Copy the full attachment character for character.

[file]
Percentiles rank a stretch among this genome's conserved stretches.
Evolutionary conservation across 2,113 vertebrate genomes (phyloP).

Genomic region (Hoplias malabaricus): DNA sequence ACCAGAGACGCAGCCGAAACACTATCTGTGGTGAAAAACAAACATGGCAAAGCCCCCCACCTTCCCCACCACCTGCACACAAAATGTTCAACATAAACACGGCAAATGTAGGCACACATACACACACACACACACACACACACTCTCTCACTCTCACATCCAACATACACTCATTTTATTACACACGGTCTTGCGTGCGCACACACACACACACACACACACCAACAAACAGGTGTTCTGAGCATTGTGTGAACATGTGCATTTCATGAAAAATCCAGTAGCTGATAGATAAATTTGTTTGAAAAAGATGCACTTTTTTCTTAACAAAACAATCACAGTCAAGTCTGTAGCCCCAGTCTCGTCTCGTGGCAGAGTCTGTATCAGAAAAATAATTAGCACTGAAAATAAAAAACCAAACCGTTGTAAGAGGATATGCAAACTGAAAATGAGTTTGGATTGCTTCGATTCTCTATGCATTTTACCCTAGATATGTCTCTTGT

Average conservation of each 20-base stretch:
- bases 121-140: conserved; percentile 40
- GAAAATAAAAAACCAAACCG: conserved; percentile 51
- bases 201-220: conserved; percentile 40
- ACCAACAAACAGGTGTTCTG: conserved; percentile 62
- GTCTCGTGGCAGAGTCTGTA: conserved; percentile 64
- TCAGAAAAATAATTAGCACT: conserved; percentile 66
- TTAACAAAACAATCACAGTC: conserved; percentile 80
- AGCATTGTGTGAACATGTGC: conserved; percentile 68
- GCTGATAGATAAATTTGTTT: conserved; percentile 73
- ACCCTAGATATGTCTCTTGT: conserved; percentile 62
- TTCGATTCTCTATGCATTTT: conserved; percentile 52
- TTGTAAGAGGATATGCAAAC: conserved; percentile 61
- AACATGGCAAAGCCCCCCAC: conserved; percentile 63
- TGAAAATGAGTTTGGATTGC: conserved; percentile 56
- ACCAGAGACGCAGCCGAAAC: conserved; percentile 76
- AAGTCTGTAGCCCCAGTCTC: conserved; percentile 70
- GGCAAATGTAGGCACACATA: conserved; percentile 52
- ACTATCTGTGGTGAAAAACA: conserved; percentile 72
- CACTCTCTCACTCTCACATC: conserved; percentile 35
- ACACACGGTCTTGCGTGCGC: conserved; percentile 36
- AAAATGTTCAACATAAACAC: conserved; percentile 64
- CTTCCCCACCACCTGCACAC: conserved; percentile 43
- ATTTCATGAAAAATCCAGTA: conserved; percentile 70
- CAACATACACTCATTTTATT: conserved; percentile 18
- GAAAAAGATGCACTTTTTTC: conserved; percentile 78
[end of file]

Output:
Percentiles rank a stretch among this genome's conserved stretches.
Evolutionary conservation across 2,113 vertebrate genomes (phyloP).

Genomic region (Hoplias malabaricus): DNA sequence ACCAGAGACGCAGCCGAAACACTATCTGTGGTGAAAAACAAACATGGCAAAGCCCCCCACCTTCCCCACCACCTGCACACAAAATGTTCAACATAAACACGGCAAATGTAGGCACACATACACACACACACACACACACACACTCTCTCACTCTCACATCCAACATACACTCATTTTATTACACACGGTCTTGCGTGCGCACACACACACACACACACACACCAACAAACAGGTGTTCTGAGCATTGTGTGAACATGTGCATTTCATGAAAAATCCAGTAGCTGATAGATAAATTTGTTTGAAAAAGATGCACTTTTTTCTTAACAAAACAATCACAGTCAAGTCTGTAGCCCCAGTCTCGTCTCGTGGCAGAGTCTGTATCAGAAAAATAATTAGCACTGAAAATAAAAAACCAAACCGTTGTAAGAGGATATGCAAACTGAAAATGAGTTTGGATTGCTTCGATTCTCTATGCATTTTACCCTAGATATGTCTCTTGT

Average conservation of each 20-base stretch:
- bases 121-140: conserved; percentile 40
- GAAAATAAAAAACCAAACCG: conserved; percentile 51
- bases 201-220: conserved; percentile 40
- ACCAACAAACAGGTGTTCTG: conserved; percentile 62
- GTCTCGTGGCAGAGTCTGTA: conserved; percentile 64
- TCAGAAAAATAATTAGCACT: conserved; percentile 66
- TTAACAAAACAATCACAGTC: conserved; percentile 80
- AGCATTGTGTGAACATGTGC: conserved; percentile 68
- GCTGATAGATAAATTTGTTT: conserved; percentile 73
- ACCCTAGATATGTCTCTTGT: conserved; percentile 62
- TTCGATTCTCTATGCATTTT: conserved; percentile 52
- TTGTAAGAGGATATGCAAAC: conserved; percentile 61
- AACATGGCAAAGCCCCCCAC: conserved; percentile 63
- TGAAAATGAGTTTGGATTGC: conserved; percentile 56
- ACCAGAGACGCAGCCGAAAC: conserved; percentile 76
- AAGTCTGTAGCCCCAGTCTC: conserved; percentile 70
- GGCAAATGTAGGCACACATA: conserved; percentile 52
- ACTATCTGTGGTGAAAAACA: conserved; percentile 72
- CACTCTCTCACTCTCACATC: conserved; percentile 35
- ACACACGGTCTTGCGTGCGC: conserved; percentile 36
- AAAATGTTCAACATAAACAC: conserved; percentile 64
- CTTCCCCACCACCTGCACAC: conserved; percentile 43
- ATTTCATGAAAAATCCAGTA: conserved; percentile 70
- CAACATACACTCATTTTATT: conserved; percentile 18
- GAAAAAGATGCACTTTTTTC: conserved; percentile 78